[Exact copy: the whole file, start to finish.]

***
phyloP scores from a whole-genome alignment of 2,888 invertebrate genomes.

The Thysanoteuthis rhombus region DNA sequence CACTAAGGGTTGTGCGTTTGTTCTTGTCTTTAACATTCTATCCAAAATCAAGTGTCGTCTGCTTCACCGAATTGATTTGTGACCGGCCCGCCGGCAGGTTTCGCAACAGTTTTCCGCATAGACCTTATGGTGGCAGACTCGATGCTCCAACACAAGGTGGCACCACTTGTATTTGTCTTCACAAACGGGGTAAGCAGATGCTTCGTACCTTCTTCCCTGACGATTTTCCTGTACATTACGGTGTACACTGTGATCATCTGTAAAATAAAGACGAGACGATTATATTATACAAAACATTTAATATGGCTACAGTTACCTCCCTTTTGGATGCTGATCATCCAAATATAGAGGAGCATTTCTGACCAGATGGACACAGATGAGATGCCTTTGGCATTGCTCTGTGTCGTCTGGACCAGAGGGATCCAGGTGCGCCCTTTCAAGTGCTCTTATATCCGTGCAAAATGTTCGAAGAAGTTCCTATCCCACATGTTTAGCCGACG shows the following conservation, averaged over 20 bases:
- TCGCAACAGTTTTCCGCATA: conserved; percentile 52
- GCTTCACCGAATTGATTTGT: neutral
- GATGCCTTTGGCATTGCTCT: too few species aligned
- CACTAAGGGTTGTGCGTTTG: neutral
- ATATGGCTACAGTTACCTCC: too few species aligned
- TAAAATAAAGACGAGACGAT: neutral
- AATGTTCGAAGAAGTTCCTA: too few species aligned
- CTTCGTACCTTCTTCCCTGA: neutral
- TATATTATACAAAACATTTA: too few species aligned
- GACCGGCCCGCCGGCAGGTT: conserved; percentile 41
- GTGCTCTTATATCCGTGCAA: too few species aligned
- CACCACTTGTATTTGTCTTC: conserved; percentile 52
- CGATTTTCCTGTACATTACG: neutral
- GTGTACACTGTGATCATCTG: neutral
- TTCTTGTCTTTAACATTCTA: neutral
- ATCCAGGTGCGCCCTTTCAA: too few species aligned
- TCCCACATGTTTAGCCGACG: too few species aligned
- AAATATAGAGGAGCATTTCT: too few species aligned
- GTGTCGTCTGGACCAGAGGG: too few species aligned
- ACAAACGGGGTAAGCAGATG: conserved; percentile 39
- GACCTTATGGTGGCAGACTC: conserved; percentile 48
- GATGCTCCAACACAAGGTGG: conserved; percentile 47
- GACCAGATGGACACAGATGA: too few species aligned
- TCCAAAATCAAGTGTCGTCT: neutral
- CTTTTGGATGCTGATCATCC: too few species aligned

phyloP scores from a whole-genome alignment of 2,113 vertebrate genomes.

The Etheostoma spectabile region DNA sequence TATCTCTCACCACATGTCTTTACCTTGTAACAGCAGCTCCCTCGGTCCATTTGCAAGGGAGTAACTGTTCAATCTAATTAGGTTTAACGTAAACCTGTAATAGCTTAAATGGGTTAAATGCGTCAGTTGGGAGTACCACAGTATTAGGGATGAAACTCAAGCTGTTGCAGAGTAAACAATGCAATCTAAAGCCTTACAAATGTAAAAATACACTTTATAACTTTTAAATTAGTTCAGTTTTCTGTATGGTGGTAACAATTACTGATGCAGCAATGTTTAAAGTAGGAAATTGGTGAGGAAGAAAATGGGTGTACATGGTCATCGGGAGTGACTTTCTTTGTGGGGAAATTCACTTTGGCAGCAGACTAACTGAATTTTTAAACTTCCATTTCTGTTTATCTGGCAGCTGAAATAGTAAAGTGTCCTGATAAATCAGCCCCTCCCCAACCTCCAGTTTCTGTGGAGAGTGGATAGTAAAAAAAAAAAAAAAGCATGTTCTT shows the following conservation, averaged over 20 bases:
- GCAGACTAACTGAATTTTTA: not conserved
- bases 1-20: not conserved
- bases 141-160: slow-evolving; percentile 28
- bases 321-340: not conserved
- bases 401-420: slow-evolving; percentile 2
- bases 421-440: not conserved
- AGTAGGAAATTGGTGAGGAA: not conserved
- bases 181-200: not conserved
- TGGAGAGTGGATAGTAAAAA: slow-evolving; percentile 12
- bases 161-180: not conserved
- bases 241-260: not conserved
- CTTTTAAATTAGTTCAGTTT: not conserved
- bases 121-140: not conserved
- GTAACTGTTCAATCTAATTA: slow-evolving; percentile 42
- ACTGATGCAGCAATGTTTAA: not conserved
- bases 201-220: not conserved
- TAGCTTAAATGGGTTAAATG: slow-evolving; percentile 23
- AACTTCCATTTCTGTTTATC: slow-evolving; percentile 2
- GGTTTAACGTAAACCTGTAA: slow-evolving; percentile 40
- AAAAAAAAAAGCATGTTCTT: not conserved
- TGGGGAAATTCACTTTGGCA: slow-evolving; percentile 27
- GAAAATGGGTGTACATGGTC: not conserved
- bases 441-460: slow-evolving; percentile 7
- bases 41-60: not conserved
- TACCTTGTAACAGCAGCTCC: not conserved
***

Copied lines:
phyloP scores from a whole-genome alignment of 2,888 invertebrate genomes.

The Thysanoteuthis rhombus region DNA sequence CACTAAGGGTTGTGCGTTTGTTCTTGTCTTTAACATTCTATCCAAAATCAAGTGTCGTCTGCTTCACCGAATTGATTTGTGACCGGCCCGCCGGCAGGTTTCGCAACAGTTTTCCGCATAGACCTTATGGTGGCAGACTCGATGCTCCAACACAAGGTGGCACCACTTGTATTTGTCTTCACAAACGGGGTAAGCAGATGCTTCGTACCTTCTTCCCTGACGATTTTCCTGTACATTACGGTGTACACTGTGATCATCTGTAAAATAAAGACGAGACGATTATATTATACAAAACATTTAATATGGCTACAGTTACCTCCCTTTTGGATGCTGATCATCCAAATATAGAGGAGCATTTCTGACCAGATGGACACAGATGAGATGCCTTTGGCATTGCTCTGTGTCGTCTGGACCAGAGGGATCCAGGTGCGCCCTTTCAAGTGCTCTTATATCCGTGCAAAATGTTCGAAGAAGTTCCTATCCCACATGTTTAGCCGACG shows the following conservation, averaged over 20 bases:
- TCGCAACAGTTTTCCGCATA: conserved; percentile 52
- GCTTCACCGAATTGATTTGT: neutral
- GATGCCTTTGGCATTGCTCT: too few species aligned
- CACTAAGGGTTGTGCGTTTG: neutral
- ATATGGCTACAGTTACCTCC: too few species aligned
- TAAAATAAAGACGAGACGAT: neutral
- AATGTTCGAAGAAGTTCCTA: too few species aligned
- CTTCGTACCTTCTTCCCTGA: neutral
- TATATTATACAAAACATTTA: too few species aligned
- GACCGGCCCGCCGGCAGGTT: conserved; percentile 41
- GTGCTCTTATATCCGTGCAA: too few species aligned
- CACCACTTGTATTTGTCTTC: conserved; percentile 52
- CGATTTTCCTGTACATTACG: neutral
- GTGTACACTGTGATCATCTG: neutral
- TTCTTGTCTTTAACATTCTA: neutral
- ATCCAGGTGCGCCCTTTCAA: too few species aligned
- TCCCACATGTTTAGCCGACG: too few species aligned
- AAATATAGAGGAGCATTTCT: too few species aligned
- GTGTCGTCTGGACCAGAGGG: too few species aligned
- ACAAACGGGGTAAGCAGATG: conserved; percentile 39
- GACCTTATGGTGGCAGACTC: conserved; percentile 48
- GATGCTCCAACACAAGGTGG: conserved; percentile 47
- GACCAGATGGACACAGATGA: too few species aligned
- TCCAAAATCAAGTGTCGTCT: neutral
- CTTTTGGATGCTGATCATCC: too few species aligned

phyloP scores from a whole-genome alignment of 2,113 vertebrate genomes.

The Etheostoma spectabile region DNA sequence TATCTCTCACCACATGTCTTTACCTTGTAACAGCAGCTCCCTCGGTCCATTTGCAAGGGAGTAACTGTTCAATCTAATTAGGTTTAACGTAAACCTGTAATAGCTTAAATGGGTTAAATGCGTCAGTTGGGAGTACCACAGTATTAGGGATGAAACTCAAGCTGTTGCAGAGTAAACAATGCAATCTAAAGCCTTACAAATGTAAAAATACACTTTATAACTTTTAAATTAGTTCAGTTTTCTGTATGGTGGTAACAATTACTGATGCAGCAATGTTTAAAGTAGGAAATTGGTGAGGAAGAAAATGGGTGTACATGGTCATCGGGAGTGACTTTCTTTGTGGGGAAATTCACTTTGGCAGCAGACTAACTGAATTTTTAAACTTCCATTTCTGTTTATCTGGCAGCTGAAATAGTAAAGTGTCCTGATAAATCAGCCCCTCCCCAACCTCCAGTTTCTGTGGAGAGTGGATAGTAAAAAAAAAAAAAAAGCATGTTCTT shows the following conservation, averaged over 20 bases:
- GCAGACTAACTGAATTTTTA: not conserved
- bases 1-20: not conserved
- bases 141-160: slow-evolving; percentile 28
- bases 321-340: not conserved
- bases 401-420: slow-evolving; percentile 2
- bases 421-440: not conserved
- AGTAGGAAATTGGTGAGGAA: not conserved
- bases 181-200: not conserved
- TGGAGAGTGGATAGTAAAAA: slow-evolving; percentile 12
- bases 161-180: not conserved
- bases 241-260: not conserved
- CTTTTAAATTAGTTCAGTTT: not conserved
- bases 121-140: not conserved
- GTAACTGTTCAATCTAATTA: slow-evolving; percentile 42
- ACTGATGCAGCAATGTTTAA: not conserved
- bases 201-220: not conserved
- TAGCTTAAATGGGTTAAATG: slow-evolving; percentile 23
- AACTTCCATTTCTGTTTATC: slow-evolving; percentile 2
- GGTTTAACGTAAACCTGTAA: slow-evolving; percentile 40
- AAAAAAAAAAGCATGTTCTT: not conserved
- TGGGGAAATTCACTTTGGCA: slow-evolving; percentile 27
- GAAAATGGGTGTACATGGTC: not conserved
- bases 441-460: slow-evolving; percentile 7
- bases 41-60: not conserved
- TACCTTGTAACAGCAGCTCC: not conserved